UGA’s lifelong learning institute receives $1 million endowment

December 13, 2013

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Athens, Ga. - The Osher Lifelong Learning Institute at the University of Georgia has received a $1 million endowment from The Bernard Osher Foundation.

UGA President Jere W. Morehead read a letter from Osher Foundation President Mary Bitterman announcing the endowment at the organization's holiday party Dec. 12.

"This generous gift from the Osher Foundation continues that organization's support of the Osher Lifelong Learning Institute at the University of Georgia, and will allow us to extend the reach and impact of the Institute's programming," said Morehead. "OLLI is one of UGA's most popular and effective programs, and we are very grateful to the foundation's president, Mary Bitterman, and the board for their support."

This is the second $1 million endowment from The Bernard Osher Foundation. The first grant was received in January 2009. In November 2011, the UGA chapter received its first $1 million endowment from the foundation. The $2 million in endowments will continue to help provide the financial resources needed to achieve OLLI's mission of meeting the intellectual, social and cultural needs of mature adults through lifelong learning.

The organization that is now the Osher Lifelong Learning Institute at UGA began in 1994 as Learning in Retirement Inc. It started with a small group of community leaders interested in expanding services for seasoned residents of Athens-Clarke and surrounding counties. In February 2009, the organization became the Osher Lifelong Learning Institute at the University of Georgia. UGA's OLLI chapter now has more than 1,000 members and offers a wide array of activities each year, including courses on architecture, computers, opera, books, science, politics and the paranormal. OLLI at UGA also offers luncheon programs, social events, special interest groups and travel study programs to locations across the state and country.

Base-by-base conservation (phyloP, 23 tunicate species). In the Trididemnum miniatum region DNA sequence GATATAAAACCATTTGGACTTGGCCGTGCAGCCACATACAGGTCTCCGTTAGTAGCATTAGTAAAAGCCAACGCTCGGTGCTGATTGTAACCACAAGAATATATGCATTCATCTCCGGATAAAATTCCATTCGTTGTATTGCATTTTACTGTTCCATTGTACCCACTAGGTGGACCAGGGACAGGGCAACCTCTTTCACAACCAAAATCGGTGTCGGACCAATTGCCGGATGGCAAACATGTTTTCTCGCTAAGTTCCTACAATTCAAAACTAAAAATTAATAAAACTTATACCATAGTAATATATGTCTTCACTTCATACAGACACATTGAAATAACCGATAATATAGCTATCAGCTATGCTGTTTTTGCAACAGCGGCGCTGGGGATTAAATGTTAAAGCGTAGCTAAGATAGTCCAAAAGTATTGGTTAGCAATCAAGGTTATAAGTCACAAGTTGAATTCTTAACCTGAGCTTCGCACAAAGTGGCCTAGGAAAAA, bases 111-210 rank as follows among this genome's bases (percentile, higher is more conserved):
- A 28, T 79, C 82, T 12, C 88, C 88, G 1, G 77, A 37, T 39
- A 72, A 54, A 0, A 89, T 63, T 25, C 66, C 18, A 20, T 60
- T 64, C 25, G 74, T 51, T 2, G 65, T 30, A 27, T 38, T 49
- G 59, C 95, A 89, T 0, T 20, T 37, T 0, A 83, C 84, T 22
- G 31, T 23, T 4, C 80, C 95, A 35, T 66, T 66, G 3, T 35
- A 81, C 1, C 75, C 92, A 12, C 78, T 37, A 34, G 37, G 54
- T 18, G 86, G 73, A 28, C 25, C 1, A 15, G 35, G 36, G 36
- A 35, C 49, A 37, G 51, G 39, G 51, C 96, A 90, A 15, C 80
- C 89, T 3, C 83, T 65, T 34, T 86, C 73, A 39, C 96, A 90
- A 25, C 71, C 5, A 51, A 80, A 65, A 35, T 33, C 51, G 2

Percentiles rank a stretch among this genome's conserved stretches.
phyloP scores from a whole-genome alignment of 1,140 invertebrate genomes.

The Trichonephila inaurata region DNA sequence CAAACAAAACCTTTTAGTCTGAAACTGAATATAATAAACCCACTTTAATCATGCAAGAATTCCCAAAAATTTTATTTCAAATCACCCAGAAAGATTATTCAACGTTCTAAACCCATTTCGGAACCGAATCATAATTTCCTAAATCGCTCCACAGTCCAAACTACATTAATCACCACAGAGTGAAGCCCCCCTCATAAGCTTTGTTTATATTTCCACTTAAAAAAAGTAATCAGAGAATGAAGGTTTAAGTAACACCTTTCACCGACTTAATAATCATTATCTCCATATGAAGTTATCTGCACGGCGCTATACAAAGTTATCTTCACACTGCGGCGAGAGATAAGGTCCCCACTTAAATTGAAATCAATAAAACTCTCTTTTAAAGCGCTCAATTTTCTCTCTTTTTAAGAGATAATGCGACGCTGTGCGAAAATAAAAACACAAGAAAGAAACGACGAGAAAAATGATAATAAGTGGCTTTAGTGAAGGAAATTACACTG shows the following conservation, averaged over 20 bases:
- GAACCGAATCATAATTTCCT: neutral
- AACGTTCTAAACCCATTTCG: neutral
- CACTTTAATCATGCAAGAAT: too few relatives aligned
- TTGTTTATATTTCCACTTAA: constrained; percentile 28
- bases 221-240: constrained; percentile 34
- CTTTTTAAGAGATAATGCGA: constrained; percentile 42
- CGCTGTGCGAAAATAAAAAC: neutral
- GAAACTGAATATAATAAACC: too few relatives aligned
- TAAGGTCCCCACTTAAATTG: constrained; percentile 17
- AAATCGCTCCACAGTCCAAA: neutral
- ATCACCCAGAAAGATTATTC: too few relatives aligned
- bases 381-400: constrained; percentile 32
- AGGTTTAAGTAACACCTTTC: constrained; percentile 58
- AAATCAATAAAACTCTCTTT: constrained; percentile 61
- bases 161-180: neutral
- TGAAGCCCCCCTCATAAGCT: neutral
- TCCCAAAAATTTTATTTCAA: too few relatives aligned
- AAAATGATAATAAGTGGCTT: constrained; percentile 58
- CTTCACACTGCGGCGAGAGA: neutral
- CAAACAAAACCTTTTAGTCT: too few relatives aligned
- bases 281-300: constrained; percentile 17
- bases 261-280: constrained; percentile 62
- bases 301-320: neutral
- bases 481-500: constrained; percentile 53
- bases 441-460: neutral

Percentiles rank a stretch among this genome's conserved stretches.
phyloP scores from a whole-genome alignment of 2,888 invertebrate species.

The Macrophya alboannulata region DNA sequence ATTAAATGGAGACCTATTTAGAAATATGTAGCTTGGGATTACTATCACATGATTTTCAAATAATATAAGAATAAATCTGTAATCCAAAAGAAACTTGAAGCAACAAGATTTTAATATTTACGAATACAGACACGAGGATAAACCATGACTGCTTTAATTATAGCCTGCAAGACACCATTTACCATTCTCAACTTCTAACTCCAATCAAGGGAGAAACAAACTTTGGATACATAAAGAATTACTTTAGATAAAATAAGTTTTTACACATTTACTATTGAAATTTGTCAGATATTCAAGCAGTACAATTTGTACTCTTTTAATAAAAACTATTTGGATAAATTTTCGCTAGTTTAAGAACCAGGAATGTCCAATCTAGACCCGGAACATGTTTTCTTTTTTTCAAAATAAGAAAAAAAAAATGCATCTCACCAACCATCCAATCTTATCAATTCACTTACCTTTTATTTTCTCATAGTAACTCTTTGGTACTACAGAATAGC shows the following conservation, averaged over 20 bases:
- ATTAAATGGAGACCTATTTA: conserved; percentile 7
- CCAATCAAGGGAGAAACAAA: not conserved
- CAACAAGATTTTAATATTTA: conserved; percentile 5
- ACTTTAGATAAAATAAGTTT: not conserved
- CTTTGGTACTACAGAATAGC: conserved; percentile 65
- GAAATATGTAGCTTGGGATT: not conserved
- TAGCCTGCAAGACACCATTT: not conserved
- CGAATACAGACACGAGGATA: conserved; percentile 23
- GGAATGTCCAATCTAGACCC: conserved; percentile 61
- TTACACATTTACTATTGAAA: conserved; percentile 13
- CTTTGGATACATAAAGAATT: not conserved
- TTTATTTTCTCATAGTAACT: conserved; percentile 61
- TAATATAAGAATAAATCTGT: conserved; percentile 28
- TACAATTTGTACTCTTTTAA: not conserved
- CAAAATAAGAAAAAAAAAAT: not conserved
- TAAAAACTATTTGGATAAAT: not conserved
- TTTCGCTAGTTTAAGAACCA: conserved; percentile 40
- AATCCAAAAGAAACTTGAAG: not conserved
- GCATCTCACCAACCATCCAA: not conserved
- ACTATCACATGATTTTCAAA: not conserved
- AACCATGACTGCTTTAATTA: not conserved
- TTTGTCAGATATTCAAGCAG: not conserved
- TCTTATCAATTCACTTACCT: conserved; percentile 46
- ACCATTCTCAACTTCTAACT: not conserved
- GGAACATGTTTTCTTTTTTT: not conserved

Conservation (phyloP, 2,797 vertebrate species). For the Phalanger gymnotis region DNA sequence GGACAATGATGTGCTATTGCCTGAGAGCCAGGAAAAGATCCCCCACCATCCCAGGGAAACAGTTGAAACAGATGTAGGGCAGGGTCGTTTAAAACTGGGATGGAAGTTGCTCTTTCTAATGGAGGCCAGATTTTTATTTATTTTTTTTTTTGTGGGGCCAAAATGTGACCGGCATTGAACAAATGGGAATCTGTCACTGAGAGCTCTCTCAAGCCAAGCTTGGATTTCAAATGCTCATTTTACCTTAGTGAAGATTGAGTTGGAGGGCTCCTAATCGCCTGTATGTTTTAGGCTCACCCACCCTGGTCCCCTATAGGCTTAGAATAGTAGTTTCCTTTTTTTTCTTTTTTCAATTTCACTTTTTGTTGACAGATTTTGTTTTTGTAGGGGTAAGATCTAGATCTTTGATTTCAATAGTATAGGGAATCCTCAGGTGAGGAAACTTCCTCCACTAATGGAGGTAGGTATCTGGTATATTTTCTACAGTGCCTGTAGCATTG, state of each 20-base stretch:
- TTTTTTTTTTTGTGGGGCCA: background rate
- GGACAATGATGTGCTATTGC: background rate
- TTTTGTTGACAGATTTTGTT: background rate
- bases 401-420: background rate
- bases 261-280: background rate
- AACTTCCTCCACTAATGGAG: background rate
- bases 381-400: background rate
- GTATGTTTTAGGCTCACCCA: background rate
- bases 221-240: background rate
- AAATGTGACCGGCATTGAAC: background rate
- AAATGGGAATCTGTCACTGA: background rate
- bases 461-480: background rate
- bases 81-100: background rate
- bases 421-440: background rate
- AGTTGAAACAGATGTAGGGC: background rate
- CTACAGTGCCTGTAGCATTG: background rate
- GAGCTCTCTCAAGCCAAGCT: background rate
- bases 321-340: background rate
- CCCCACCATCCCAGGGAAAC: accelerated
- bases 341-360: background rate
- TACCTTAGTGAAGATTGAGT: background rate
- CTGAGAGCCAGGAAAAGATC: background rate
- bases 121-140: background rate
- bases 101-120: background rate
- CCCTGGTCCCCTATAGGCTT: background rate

OLLI at UGA is a member of the national Osher Lifelong Learning Institute network. Osher Institutes provide non-credit educational programs specifically developed for adults who are aged 50 and older. The chapters have a university connection and university support, volunteer leadership and a sound organizational structure, and a diverse repertoire of intellectually stimulating courses.

"The continued growth of the lifelong learning program at the University of Georgia since the Foundation made its first grant award in January 2009 has been exceptional, and we salute you on providing yet another year of outstanding educational services to seasoned adults in the Athens area," said Bitterman in the letter Morehead read.

"We sincerely appreciate the Osher Foundation's continued support of OLLI at UGA," said Craig H. Kennedy, dean of the College of Education. "OLLI at UGA is a tremendous resource to the College of Education, the university and the community, and its members clearly demonstrate the fact that learning is not confined to the early years but takes place throughout life."

More information about OLLI at UGA and ways to become involved can be found at www.olli.uga.edu.

 

 

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